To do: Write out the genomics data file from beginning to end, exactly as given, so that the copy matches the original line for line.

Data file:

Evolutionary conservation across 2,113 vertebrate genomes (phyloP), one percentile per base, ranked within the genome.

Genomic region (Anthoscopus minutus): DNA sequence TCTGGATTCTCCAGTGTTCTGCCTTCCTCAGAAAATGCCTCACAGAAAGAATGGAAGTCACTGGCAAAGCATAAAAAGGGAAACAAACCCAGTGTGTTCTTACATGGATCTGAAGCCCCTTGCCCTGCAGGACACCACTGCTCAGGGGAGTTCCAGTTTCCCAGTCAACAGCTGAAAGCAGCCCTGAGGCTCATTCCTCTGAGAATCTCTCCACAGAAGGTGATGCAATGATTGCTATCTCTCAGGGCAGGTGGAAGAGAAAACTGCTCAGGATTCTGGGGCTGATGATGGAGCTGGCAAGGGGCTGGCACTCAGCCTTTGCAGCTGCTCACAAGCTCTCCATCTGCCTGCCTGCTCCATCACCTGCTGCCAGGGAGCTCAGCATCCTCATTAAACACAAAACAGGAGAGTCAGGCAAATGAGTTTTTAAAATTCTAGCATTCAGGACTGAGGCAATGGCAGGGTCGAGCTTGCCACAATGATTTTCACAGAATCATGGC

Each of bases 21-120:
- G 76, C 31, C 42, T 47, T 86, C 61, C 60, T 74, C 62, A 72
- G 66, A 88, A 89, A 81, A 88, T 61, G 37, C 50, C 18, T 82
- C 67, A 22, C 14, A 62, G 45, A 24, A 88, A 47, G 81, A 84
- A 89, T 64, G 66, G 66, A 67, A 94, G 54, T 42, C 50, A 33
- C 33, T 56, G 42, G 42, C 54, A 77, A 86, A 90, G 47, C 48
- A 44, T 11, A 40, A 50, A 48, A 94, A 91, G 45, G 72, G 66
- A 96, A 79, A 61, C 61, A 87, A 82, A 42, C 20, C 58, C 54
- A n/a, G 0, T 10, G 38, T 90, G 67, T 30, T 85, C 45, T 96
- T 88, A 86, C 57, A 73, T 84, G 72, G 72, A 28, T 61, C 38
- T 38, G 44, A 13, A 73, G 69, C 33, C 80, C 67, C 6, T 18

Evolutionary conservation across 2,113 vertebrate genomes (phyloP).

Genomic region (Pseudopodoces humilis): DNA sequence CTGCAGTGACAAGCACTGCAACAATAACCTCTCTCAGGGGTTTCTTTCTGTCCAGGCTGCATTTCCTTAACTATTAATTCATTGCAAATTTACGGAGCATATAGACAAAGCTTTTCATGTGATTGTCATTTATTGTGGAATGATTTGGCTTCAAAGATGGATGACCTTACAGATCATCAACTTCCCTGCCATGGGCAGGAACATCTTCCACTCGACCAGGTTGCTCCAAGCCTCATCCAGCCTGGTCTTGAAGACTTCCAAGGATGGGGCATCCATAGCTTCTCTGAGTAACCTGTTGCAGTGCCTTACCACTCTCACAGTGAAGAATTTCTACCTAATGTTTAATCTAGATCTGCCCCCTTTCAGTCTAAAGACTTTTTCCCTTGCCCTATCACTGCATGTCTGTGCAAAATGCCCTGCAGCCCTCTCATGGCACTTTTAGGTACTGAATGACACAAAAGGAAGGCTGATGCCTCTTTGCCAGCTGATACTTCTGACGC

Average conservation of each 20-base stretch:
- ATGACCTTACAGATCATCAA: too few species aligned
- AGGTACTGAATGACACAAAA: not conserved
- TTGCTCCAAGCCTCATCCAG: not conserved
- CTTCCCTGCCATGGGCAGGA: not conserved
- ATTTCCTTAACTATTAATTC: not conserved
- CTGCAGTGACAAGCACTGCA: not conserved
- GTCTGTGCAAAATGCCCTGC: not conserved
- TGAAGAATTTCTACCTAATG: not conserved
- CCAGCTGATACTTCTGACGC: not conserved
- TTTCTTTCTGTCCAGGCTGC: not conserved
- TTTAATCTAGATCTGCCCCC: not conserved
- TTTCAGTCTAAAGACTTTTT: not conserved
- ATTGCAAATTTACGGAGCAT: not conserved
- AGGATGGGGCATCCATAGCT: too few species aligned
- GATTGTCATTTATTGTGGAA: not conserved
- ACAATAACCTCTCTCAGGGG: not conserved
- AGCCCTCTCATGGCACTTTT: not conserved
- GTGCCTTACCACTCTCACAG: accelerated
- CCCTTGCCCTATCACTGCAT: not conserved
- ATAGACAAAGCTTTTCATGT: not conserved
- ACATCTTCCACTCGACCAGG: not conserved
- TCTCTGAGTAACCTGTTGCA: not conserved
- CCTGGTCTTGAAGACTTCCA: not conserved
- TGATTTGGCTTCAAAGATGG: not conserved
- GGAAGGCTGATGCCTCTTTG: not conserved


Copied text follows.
Evolutionary conservation across 2,113 vertebrate genomes (phyloP), one percentile per base, ranked within the genome.

Genomic region (Anthoscopus minutus): DNA sequence TCTGGATTCTCCAGTGTTCTGCCTTCCTCAGAAAATGCCTCACAGAAAGAATGGAAGTCACTGGCAAAGCATAAAAAGGGAAACAAACCCAGTGTGTTCTTACATGGATCTGAAGCCCCTTGCCCTGCAGGACACCACTGCTCAGGGGAGTTCCAGTTTCCCAGTCAACAGCTGAAAGCAGCCCTGAGGCTCATTCCTCTGAGAATCTCTCCACAGAAGGTGATGCAATGATTGCTATCTCTCAGGGCAGGTGGAAGAGAAAACTGCTCAGGATTCTGGGGCTGATGATGGAGCTGGCAAGGGGCTGGCACTCAGCCTTTGCAGCTGCTCACAAGCTCTCCATCTGCCTGCCTGCTCCATCACCTGCTGCCAGGGAGCTCAGCATCCTCATTAAACACAAAACAGGAGAGTCAGGCAAATGAGTTTTTAAAATTCTAGCATTCAGGACTGAGGCAATGGCAGGGTCGAGCTTGCCACAATGATTTTCACAGAATCATGGC

Each of bases 21-120:
- G 76, C 31, C 42, T 47, T 86, C 61, C 60, T 74, C 62, A 72
- G 66, A 88, A 89, A 81, A 88, T 61, G 37, C 50, C 18, T 82
- C 67, A 22, C 14, A 62, G 45, A 24, A 88, A 47, G 81, A 84
- A 89, T 64, G 66, G 66, A 67, A 94, G 54, T 42, C 50, A 33
- C 33, T 56, G 42, G 42, C 54, A 77, A 86, A 90, G 47, C 48
- A 44, T 11, A 40, A 50, A 48, A 94, A 91, G 45, G 72, G 66
- A 96, A 79, A 61, C 61, A 87, A 82, A 42, C 20, C 58, C 54
- A n/a, G 0, T 10, G 38, T 90, G 67, T 30, T 85, C 45, T 96
- T 88, A 86, C 57, A 73, T 84, G 72, G 72, A 28, T 61, C 38
- T 38, G 44, A 13, A 73, G 69, C 33, C 80, C 67, C 6, T 18

Evolutionary conservation across 2,113 vertebrate genomes (phyloP).

Genomic region (Pseudopodoces humilis): DNA sequence CTGCAGTGACAAGCACTGCAACAATAACCTCTCTCAGGGGTTTCTTTCTGTCCAGGCTGCATTTCCTTAACTATTAATTCATTGCAAATTTACGGAGCATATAGACAAAGCTTTTCATGTGATTGTCATTTATTGTGGAATGATTTGGCTTCAAAGATGGATGACCTTACAGATCATCAACTTCCCTGCCATGGGCAGGAACATCTTCCACTCGACCAGGTTGCTCCAAGCCTCATCCAGCCTGGTCTTGAAGACTTCCAAGGATGGGGCATCCATAGCTTCTCTGAGTAACCTGTTGCAGTGCCTTACCACTCTCACAGTGAAGAATTTCTACCTAATGTTTAATCTAGATCTGCCCCCTTTCAGTCTAAAGACTTTTTCCCTTGCCCTATCACTGCATGTCTGTGCAAAATGCCCTGCAGCCCTCTCATGGCACTTTTAGGTACTGAATGACACAAAAGGAAGGCTGATGCCTCTTTGCCAGCTGATACTTCTGACGC

Average conservation of each 20-base stretch:
- ATGACCTTACAGATCATCAA: too few species aligned
- AGGTACTGAATGACACAAAA: not conserved
- TTGCTCCAAGCCTCATCCAG: not conserved
- CTTCCCTGCCATGGGCAGGA: not conserved
- ATTTCCTTAACTATTAATTC: not conserved
- CTGCAGTGACAAGCACTGCA: not conserved
- GTCTGTGCAAAATGCCCTGC: not conserved
- TGAAGAATTTCTACCTAATG: not conserved
- CCAGCTGATACTTCTGACGC: not conserved
- TTTCTTTCTGTCCAGGCTGC: not conserved
- TTTAATCTAGATCTGCCCCC: not conserved
- TTTCAGTCTAAAGACTTTTT: not conserved
- ATTGCAAATTTACGGAGCAT: not conserved
- AGGATGGGGCATCCATAGCT: too few species aligned
- GATTGTCATTTATTGTGGAA: not conserved
- ACAATAACCTCTCTCAGGGG: not conserved
- AGCCCTCTCATGGCACTTTT: not conserved
- GTGCCTTACCACTCTCACAG: accelerated
- CCCTTGCCCTATCACTGCAT: not conserved
- ATAGACAAAGCTTTTCATGT: not conserved
- ACATCTTCCACTCGACCAGG: not conserved
- TCTCTGAGTAACCTGTTGCA: not conserved
- CCTGGTCTTGAAGACTTCCA: not conserved
- TGATTTGGCTTCAAAGATGG: not conserved
- GGAAGGCTGATGCCTCTTTG: not conserved